“Looking around at the 1000 or so people at the [first] show, I had the feeling it could become a real sport,” Rubingh tells Mental Floss. “I had done cross-country skiing [and] table tennis, but this was the most difficult and most rewarding sport.”

What Rubingh saw was more than the wry social commentary of the comic book. His chessboxing would involve three-minute rounds that alternated between chess and fighting, with the idea that one would be transformed by the addition of the other. If you’re behind on the board, then it’s possible you’re more likely to go for a knockout during the pugilism phase. Get rattled there and you’ll have trouble remembering which of Fischer’s gambits worked for you in the past.

Shortly afterward, clubs began popping up in Russia, India, Turkey, Iran, and China, with participants encouraged by Rubingh’s Chess Boxing Global arm and intrigued by the exclusivity of chessboxing. Not only was it a fight club, it was one most people didn't know existed. “Say you’re a chessboxer at a party and some really interesting conversation will emerge,” Rubingh says.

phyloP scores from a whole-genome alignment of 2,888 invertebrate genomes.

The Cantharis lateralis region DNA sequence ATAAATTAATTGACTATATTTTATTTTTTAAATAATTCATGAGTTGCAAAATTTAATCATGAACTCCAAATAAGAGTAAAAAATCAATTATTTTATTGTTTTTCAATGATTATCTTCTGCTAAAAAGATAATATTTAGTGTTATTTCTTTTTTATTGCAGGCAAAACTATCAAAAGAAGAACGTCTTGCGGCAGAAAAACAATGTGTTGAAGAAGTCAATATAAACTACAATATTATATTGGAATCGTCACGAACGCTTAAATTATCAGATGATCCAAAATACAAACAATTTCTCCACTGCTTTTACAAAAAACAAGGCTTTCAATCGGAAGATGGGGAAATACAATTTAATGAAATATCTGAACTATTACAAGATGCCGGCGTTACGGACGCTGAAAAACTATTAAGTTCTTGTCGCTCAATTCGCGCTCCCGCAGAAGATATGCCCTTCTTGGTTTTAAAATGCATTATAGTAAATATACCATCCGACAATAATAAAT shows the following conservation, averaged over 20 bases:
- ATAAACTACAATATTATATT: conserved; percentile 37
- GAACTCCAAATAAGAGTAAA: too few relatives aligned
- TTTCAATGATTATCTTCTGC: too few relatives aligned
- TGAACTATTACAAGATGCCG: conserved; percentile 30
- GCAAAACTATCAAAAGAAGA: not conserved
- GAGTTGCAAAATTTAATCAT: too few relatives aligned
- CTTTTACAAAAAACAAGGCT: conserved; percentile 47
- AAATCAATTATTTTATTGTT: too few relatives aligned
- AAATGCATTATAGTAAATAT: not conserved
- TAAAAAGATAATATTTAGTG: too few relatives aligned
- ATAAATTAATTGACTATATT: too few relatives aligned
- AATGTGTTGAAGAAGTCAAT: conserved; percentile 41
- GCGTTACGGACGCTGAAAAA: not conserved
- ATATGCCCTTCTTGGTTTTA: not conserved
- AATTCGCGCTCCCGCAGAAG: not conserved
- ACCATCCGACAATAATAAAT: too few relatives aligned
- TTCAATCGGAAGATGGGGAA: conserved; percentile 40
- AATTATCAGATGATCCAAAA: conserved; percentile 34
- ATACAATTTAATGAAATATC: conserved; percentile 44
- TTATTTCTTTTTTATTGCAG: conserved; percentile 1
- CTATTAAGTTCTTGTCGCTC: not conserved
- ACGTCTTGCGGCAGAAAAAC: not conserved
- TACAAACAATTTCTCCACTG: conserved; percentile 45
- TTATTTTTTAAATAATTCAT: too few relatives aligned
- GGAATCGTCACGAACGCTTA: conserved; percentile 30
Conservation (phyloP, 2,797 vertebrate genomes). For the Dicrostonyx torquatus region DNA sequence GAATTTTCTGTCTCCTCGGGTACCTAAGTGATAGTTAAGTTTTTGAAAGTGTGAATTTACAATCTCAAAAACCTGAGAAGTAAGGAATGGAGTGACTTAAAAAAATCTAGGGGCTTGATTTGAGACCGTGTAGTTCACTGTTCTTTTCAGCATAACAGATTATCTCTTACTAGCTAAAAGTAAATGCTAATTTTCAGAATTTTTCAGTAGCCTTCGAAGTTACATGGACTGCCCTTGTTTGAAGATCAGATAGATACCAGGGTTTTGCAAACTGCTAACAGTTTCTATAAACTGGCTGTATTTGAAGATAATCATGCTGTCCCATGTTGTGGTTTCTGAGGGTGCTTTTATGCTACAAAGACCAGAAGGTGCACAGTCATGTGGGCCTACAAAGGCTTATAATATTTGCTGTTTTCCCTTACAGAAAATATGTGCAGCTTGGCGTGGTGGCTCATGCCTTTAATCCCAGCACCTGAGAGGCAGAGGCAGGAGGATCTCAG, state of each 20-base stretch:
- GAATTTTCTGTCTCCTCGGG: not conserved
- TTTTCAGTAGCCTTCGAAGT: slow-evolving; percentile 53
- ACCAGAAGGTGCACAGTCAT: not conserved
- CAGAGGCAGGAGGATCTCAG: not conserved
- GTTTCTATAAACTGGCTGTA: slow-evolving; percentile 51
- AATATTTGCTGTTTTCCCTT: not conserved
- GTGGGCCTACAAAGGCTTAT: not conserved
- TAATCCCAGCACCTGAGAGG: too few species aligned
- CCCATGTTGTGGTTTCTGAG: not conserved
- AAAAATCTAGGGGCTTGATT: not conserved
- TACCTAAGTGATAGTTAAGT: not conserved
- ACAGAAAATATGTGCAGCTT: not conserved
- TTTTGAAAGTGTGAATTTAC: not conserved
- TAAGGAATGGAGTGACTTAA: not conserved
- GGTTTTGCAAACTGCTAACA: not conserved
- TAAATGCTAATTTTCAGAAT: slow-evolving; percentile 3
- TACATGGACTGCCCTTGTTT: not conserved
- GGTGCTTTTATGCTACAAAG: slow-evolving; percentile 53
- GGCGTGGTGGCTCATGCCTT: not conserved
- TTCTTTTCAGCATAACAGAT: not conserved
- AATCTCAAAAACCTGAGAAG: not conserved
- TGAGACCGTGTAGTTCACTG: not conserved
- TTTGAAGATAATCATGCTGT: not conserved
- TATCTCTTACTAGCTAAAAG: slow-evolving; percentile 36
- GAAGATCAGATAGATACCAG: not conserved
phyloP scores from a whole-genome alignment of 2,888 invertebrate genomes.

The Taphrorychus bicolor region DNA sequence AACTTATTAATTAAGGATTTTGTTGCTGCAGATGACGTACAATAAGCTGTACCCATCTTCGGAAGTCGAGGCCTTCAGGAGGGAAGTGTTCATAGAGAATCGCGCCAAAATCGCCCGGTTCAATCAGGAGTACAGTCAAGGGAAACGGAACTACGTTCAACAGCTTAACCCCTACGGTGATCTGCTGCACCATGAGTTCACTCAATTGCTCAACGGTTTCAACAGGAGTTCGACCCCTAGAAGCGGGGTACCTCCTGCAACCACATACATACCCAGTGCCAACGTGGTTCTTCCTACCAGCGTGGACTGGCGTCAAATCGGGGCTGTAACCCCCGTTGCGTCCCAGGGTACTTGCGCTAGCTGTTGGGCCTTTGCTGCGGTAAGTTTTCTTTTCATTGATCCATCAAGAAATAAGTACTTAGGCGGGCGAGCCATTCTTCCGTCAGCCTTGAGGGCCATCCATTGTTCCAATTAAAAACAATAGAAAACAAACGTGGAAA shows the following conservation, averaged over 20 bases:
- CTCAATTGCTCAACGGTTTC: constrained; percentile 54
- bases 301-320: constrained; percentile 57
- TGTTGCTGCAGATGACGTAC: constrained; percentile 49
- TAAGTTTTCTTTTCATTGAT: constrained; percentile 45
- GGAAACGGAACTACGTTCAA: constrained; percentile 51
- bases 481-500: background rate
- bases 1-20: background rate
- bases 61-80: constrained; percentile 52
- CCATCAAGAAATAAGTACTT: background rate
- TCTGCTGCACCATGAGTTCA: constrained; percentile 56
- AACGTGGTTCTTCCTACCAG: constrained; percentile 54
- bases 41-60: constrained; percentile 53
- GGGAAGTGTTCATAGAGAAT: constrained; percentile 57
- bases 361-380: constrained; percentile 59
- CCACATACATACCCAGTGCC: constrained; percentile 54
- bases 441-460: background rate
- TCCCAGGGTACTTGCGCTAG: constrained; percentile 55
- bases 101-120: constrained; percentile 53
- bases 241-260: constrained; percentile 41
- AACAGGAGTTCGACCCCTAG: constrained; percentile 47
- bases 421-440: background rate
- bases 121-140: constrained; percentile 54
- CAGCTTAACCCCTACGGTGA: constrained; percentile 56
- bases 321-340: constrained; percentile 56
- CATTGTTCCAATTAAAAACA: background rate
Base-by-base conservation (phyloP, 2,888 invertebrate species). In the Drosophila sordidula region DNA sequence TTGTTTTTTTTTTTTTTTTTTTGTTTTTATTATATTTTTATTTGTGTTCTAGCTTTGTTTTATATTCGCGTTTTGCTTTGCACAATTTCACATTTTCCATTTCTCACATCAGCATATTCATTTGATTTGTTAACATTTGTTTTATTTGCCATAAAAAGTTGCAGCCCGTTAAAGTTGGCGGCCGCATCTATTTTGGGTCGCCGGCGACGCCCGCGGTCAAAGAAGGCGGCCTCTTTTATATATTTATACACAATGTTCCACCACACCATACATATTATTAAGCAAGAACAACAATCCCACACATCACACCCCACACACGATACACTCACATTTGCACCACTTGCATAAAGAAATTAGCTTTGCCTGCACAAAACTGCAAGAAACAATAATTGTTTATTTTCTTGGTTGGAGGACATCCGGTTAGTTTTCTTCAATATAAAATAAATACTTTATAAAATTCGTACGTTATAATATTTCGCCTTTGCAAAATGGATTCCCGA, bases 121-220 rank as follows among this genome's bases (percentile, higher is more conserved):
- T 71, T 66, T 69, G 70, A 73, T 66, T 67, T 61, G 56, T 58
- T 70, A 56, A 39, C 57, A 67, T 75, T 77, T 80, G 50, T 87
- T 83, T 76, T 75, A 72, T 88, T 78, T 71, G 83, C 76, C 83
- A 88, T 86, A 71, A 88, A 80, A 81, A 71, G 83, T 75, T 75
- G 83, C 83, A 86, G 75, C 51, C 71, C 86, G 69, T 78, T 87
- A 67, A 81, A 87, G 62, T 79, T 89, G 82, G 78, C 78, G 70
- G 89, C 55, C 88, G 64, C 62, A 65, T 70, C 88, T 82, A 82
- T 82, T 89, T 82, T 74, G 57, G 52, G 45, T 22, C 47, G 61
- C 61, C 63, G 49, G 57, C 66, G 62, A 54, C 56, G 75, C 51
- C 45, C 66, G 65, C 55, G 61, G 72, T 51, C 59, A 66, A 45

The media was captivated. The Los Angeles Times, ESPN, and other outlets traveled to shows to cock their collective heads at the juxtaposition between the cerebral and primal. (The joke, if there was one, was that boxing has always been a contest in which it pays to be several moves ahead.) For a time, it seemed like chessboxing would morph into the next great pursuit of weekend warriors who had tired of mud marathons.

It didn’t quite happen. “The federation in the U.S. hasn’t been very active,” Rubingh says. “The ‘why not’ is a good question.”

Krasnopolskiy formed the USA faction in 2011, having learned chess from his grandfather beginning at age 4 after his family had fled communist Russia. He says that one of the main determining factors is regulation. Fights of any sort are usually under the jurisdiction of state athletic commissions, who license athletes and provide services like health screenings and medical attention for events. Regular boxing or mixed martial arts require little exposition, but chessboxing, with its wayward rules, is an anomaly. The events that have been held in Los Angeles and a handful of other cities come off more as theater than sport, slipping under the radar of commissions. Because of the fractured nature of some clubs, rounds can be longer or shorter; headgear can come and go.